Canadian government maintains seal cull quota
24th December 2000


The Canadian government has left unchanged at 275,000 the limit on the number of harp seals that may be killed in 2001, Fisheries Minister Herb Dhaliwal said Wednesday. It will be the fifth year running that the annual quota has been at this level.

Dhaliwal said in a statement that "Given last years low harvest and the continuing health and abundance of the seal population, existing management measures will remain in place." He added that any revision to the current ceiling would come after he received feedback from a specialist panel created in early 2000.

The minister's announcement disappointed animal rights groups -- especially the US-based International Fund for Animal Welfare which has argued that the current harvest levels are reducing the seal population.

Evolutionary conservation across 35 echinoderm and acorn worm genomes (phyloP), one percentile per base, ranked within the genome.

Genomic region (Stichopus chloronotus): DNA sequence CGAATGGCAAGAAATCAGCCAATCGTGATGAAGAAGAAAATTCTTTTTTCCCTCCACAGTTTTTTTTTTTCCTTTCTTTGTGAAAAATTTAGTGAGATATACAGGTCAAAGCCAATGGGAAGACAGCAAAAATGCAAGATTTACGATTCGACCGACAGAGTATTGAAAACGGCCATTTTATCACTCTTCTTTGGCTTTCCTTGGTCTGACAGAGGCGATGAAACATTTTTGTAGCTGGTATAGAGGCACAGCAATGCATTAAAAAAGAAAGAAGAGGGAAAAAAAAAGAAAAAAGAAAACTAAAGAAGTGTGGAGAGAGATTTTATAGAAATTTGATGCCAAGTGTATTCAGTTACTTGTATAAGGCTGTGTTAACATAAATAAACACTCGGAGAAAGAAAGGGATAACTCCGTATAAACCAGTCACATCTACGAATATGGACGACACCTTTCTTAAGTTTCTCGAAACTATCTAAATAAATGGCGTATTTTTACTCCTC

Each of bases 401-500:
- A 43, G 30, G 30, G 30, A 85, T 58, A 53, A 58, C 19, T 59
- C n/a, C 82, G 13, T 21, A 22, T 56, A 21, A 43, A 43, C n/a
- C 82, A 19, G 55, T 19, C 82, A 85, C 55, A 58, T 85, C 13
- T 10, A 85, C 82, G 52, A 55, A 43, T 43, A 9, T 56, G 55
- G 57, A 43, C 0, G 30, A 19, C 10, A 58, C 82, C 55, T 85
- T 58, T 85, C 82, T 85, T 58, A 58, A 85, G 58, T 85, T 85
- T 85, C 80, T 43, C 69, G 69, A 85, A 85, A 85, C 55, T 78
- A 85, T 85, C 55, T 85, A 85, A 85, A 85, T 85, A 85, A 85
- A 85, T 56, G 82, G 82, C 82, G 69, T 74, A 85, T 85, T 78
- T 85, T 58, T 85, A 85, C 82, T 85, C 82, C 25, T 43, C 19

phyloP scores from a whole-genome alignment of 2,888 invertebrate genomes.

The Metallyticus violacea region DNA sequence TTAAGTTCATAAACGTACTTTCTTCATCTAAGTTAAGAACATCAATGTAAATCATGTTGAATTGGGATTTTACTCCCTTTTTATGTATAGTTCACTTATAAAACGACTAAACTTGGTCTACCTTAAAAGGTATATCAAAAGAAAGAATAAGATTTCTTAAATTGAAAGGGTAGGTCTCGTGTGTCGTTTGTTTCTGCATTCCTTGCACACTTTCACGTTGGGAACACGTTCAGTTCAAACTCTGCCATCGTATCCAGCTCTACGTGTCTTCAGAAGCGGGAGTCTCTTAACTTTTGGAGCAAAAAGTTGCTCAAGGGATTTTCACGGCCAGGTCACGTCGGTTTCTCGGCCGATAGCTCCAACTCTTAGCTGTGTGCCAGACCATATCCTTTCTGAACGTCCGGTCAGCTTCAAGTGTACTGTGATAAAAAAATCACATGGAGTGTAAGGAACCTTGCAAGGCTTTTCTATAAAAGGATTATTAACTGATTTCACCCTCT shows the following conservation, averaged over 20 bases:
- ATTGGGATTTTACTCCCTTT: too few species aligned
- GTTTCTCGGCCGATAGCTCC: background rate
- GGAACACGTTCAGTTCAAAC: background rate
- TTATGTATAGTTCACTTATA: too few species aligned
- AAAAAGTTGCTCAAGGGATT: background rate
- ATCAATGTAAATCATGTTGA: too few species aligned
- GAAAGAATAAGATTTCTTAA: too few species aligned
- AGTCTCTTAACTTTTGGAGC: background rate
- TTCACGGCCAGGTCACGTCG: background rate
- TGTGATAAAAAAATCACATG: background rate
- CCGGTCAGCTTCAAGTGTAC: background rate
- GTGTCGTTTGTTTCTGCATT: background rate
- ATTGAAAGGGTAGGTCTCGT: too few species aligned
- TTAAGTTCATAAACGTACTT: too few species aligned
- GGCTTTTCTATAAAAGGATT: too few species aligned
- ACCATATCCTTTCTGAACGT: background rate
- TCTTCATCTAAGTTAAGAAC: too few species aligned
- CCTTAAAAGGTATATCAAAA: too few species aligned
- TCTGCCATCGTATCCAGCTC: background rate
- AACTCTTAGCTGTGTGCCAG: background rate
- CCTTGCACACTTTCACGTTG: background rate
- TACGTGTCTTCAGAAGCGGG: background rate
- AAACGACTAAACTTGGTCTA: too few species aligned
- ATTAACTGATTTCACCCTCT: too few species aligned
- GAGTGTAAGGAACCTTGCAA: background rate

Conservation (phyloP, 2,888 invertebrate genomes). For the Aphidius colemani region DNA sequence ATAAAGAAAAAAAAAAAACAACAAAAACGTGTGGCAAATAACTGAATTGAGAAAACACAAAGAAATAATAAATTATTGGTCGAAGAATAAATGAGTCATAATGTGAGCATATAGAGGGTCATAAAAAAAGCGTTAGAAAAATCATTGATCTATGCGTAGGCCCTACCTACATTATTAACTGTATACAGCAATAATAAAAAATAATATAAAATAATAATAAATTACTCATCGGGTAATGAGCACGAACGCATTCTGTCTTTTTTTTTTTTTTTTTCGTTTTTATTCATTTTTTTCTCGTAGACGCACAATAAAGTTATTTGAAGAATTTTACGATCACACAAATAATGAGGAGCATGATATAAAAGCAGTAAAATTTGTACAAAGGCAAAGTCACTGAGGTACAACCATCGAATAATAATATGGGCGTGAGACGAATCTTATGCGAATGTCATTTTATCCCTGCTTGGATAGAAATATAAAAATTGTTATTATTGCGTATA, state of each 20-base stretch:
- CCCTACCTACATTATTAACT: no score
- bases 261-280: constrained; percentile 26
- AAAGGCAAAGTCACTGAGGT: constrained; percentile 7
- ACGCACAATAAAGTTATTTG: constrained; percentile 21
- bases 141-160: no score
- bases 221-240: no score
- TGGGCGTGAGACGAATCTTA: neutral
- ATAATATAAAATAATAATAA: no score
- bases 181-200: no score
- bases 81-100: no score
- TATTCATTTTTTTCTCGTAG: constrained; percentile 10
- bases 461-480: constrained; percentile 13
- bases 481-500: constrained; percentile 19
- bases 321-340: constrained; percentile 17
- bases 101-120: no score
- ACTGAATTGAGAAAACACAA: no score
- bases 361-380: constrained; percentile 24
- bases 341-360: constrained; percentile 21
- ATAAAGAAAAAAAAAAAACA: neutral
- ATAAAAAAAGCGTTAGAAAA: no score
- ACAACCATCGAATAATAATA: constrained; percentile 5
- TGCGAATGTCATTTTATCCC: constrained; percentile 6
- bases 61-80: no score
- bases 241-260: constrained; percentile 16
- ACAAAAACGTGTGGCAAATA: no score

Rick Smith, one of the leaders of the fund's Canadian branch, said, "Canada's refusal to decrease its quota means that management of its hunt is neither conservation-oriented nor precautionary."

The Canadian government argues that culling is essential in order to conserve stocks of fish off the coast of Newfoundland, where seals compete with commercial fisherman for cod.

The harp seal is the most common kind of seal found in the northern Atlantic, where its current population is estimated at some 5.2 million.

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